The autologous fibrin glue was used mostly in oncological cases, specifically the most common procedure was the resection of fronto-temporal meningiomas, always with satisfactory results and, thanks to the elevated biocompatibility of this autologous fibrin glue and to its rapid degradation, no local parenchymal toxicity and no CSF obstruction have been documented [
(a-d) Pre- and postoperative MRI images and postoperative CT scan. (a) Axial view, postcontrast: Left sphenoid wing meningioma surrounded by edema. (b) Immediate postoperative TC control: Hyperintense region corresponding to hemostatic materials applied. (c) One month postoperative CT control: A fluid extracranial subcutaneous collection is depicted. Thus, the surgical site was reopened; dural patch was applied and sealed with autologous fibrin glue. (d) Postoperative MRI control, axial view, T2: Eight months after the fistula repair, subcutaneous fluid was completely reabsorbed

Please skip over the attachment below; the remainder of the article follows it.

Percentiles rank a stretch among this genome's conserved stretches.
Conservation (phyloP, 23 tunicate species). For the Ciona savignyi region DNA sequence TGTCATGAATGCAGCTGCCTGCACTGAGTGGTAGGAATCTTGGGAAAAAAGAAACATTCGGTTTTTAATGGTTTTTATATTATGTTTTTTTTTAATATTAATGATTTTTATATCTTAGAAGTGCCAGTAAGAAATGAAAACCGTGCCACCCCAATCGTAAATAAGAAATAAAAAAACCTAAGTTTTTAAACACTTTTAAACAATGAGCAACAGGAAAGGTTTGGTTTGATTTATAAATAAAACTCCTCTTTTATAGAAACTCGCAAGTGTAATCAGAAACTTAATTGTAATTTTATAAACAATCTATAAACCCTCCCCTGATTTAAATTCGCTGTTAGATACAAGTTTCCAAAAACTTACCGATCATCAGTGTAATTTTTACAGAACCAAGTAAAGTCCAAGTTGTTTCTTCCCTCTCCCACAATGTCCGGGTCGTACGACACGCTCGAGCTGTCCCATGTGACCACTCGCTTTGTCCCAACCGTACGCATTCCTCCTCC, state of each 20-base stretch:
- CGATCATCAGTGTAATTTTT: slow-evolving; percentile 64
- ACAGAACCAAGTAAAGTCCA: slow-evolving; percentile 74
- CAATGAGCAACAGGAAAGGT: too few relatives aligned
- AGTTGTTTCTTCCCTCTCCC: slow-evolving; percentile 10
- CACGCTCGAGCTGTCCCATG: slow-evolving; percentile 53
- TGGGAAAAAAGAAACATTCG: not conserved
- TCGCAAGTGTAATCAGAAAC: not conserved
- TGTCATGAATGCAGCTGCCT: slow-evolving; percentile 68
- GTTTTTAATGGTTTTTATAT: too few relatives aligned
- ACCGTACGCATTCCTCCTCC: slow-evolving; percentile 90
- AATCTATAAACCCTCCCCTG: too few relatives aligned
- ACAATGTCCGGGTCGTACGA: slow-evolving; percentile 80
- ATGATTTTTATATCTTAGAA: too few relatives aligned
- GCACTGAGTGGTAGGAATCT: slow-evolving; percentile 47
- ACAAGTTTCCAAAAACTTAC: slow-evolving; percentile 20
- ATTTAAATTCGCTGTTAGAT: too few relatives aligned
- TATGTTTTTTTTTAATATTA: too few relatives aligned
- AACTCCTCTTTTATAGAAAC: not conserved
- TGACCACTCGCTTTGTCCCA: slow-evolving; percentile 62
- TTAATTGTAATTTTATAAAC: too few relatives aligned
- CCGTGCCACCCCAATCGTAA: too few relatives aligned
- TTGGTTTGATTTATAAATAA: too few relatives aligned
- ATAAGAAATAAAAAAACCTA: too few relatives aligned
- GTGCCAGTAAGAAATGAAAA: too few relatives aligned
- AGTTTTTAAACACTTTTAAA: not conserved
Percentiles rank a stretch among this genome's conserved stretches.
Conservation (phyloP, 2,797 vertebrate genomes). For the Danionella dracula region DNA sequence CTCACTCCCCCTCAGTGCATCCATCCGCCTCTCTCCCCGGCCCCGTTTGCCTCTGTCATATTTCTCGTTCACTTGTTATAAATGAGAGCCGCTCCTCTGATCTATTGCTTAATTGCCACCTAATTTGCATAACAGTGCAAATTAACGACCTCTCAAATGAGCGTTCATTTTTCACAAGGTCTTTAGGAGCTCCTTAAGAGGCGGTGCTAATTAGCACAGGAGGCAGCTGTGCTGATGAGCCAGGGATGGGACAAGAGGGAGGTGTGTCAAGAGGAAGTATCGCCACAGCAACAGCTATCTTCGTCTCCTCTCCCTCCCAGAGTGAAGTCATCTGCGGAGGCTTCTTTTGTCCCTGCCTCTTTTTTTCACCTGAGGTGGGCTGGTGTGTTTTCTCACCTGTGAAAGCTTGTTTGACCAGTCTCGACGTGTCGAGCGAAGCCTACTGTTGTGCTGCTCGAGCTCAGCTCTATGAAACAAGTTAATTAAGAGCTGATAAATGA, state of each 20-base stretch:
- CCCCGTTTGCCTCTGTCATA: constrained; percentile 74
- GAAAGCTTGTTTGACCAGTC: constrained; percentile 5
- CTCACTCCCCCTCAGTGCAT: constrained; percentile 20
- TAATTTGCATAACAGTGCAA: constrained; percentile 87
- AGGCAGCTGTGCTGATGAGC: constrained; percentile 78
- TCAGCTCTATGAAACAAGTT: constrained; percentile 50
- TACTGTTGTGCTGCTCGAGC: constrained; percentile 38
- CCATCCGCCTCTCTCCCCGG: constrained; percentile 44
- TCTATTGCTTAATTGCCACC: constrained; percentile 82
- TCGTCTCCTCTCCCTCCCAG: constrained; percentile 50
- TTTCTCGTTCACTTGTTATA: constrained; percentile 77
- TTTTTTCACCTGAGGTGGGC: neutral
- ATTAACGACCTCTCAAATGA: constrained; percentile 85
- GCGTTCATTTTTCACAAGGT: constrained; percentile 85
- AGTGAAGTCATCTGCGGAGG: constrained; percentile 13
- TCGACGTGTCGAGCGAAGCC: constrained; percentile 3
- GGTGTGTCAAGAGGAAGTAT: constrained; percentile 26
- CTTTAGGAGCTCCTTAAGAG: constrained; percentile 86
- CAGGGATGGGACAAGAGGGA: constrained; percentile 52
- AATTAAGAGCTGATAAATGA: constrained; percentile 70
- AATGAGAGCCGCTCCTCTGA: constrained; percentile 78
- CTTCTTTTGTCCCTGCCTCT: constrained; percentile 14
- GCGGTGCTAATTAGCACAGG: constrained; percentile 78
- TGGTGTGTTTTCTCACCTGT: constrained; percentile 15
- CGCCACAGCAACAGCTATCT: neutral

In the entire series, we did not count any cases of local parenchymal toxicity, allergic reactions, infection, or systemic complications. The immediate hemostatic effect of the Vivostat® agent avoided symptomatic postoperative cerebral hemorrhages, moreover, even in all cases when the fibrin glue was applied along the surgical bed, the gentle and thin distribution of the product eliminated the potential risk of epileptic seizures. Unfortunately, in four cases where Vivostat® was applied with a hemostatic intent only, CSF fistulas occurred in the postoperative period. In two of those cases, we successfully used again the Vivostat® to achieve a surgical repair of the fistula during dural repair. In two other cases (case Nos. 14, 34) a bulge underneath the skin flap formed in the early postoperative days but it resolved with a conservative treatment, including compressive medications, syringes aspirations, and semi-sitting position. Definitely, considering that in two out four cases, the CSF collections resolved spontaneously, we had a 1.5% incidence of CSF fistula, which were managed with the same product.